How Does Multiculturalism Circulate in the US?
As I have already indicated, discussion of multiculturalism in the U.S. has to some degree been subsumed by the notorious PC debates. As Berman has made clear, far from being a recent phenomenon, these controversies are at least a decade old. In the PC context the multicultural factor comprises an array of assaults on cultural norms as defined within a national context. Joan Scott contends that 'if "political correctness" is the label attached to critical attitudes and behaviour, "multiculturalism" is the program it is said to be attempting to enact'. For the Chicago Cultural Studies Group multiculturalism is:
a desire to rethink canons in the humanities -- to rethink both their boundaries and their function . . . to find the cultural and political norms appropriate to more heterogeneous societies within and across nations, including norms for the production and transmission of knowledges.
While the terrain and terminology are hotly contested in the context of the PC debates, the catch-all term 'multiculturalism' is used to include ethnics (including Hispanics and Asians), Blacks (African-Americans who are united by their common history of slavery that has functioned as an excuse for occluding their contribution to the construction of the nation), indigenous peoples, feminists, gays and lesbians, ecologists, deconstructionists (usually meaning poststructuralists and postmodernists) and a generalised left. These motley groups are apparently united by their opposition to the West or Western values, also defined as Eurocentrism, and by a framework in which universal propositions or truths are intoned from positions that remain immune from being defined as positions. Clearly, these debates are not characterised by a nuanced attention to detail or accuracy. Given the restrictively coded meaning accorded the 'West', we have the absurd situation where Hispanics are at times arrayed against the West and outside Eurocentrism. To comprehend this, we need to realise that the defining element in such formulations is oppositionality; the substantive nature of the opposition remains valid, although the terms used are often misleadingly ambiguous, or, at the very least, function metaphorically. Critics of multiculturalism operate from a number of positions. Those from the right see it as undermining Western/American values, including individual liberty and free speech. Yet even a cursory analysis reveals that the degree of dissidence supposedly represented by PC advocates has been much exaggerated and is scarcely impinging on 'business as usual' across American campuses. Stanley Fish analyses the contradictions in the free speech argument , helpfully pointing out the anomalies inherent in trying to dissociate speech from its performance and content. Free speech is only an appropriate concept if speech is seen as content-less, or as mere noise. Any assertion, Fish argues, is built on restriction; there is always the underlying assumption that some forms of speech further one's purpose, while others do not. As he observes, 'people cling to First Amendment pieties because they do not wish to face what they take to be the alternatives . . . politics'. In a related vein, Richard Perry and Patricia Williams ponder the implications and effects of permitting 'freedom of hate speech'. The right see multiculturalism in those caricatured terms intrinsic to the binary approach which translates any questioning of power or positionality into rule by the other, that is, not the redefining of power structures but their inversion.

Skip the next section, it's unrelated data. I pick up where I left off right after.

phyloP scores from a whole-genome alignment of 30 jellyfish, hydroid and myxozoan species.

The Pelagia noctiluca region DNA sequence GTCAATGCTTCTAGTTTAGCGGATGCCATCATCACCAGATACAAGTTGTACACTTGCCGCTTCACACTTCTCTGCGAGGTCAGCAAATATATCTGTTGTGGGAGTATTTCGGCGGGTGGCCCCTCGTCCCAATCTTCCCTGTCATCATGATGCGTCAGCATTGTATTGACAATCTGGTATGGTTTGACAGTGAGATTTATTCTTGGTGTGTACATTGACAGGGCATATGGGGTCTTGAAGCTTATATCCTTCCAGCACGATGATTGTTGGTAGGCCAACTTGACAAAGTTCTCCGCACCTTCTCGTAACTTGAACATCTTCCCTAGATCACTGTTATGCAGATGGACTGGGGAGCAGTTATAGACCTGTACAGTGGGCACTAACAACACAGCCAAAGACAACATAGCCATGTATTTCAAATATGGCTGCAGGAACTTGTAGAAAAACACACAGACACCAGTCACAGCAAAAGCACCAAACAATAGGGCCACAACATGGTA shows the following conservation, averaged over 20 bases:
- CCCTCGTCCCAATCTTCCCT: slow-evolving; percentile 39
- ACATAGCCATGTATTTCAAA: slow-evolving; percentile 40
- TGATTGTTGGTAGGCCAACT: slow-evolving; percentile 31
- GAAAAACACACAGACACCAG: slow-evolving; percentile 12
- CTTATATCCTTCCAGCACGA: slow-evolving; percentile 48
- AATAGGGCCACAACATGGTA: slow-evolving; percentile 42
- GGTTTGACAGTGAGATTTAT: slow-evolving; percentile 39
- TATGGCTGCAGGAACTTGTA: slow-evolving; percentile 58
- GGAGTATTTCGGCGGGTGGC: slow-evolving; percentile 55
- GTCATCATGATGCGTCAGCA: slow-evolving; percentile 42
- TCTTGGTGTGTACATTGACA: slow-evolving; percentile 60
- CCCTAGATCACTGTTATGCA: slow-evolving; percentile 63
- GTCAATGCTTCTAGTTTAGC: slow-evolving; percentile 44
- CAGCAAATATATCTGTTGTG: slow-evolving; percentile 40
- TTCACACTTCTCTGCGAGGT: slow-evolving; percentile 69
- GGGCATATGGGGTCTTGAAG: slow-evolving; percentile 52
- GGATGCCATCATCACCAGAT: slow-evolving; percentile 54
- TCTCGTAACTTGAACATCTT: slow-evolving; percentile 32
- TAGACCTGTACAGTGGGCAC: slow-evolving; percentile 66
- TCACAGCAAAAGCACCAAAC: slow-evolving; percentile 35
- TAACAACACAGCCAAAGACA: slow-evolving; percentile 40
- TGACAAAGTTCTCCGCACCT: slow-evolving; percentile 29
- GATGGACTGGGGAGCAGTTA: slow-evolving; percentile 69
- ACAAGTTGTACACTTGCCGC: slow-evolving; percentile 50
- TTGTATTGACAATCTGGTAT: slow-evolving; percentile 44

Those who represent the dissident groups offer a different critique of multiculturalism. Theorists situated in Black -- or, as they are sometimes called in their more exttreme versions, Afrocentric -- studies see multiculturalism as a deflection from dealing with racism. They perceive multiculturalism as focussing on the older ethnic groups that have been thoroughly assimilated, such as Italians, Jews and various Northern Europeans. This version of multiculturalism as an apolitical smorgasbord of cultures, where everyone is free to offer titbits or taste them, has parallels in Australia. Analyses in the name of any specific ethnicity often elicit an impatient response from mainstream critics, who contend that everyone is an 'ethnic' and that pursuing the details of difference can only lead to the proliferation of trivia or to deadly divisiveness.
This pluralist approach is pays little attention to unequal power relations, because the focus on culture supposedly guarantees a neutral, apolitical space. Yet, as Henry Louis Gates reminds us, culture often functions as a Trojan horse for ideologies of race. Similarly, Hazel Carby points out that:
Black cultural texts have become fictional substitutes for the lack of any sustained social or political relationships with Black people in a society which has rigidly maintained many of its historical practices of apartheid in housing and in schooling.
On the other hand references to race in the context of combating racism are also fraught with the danger of reinstating traditional essentialist constructions of race. Paul Berman notes that there is sometimes the hint of fascist doctrines when race is unproblematically invoked in these debates.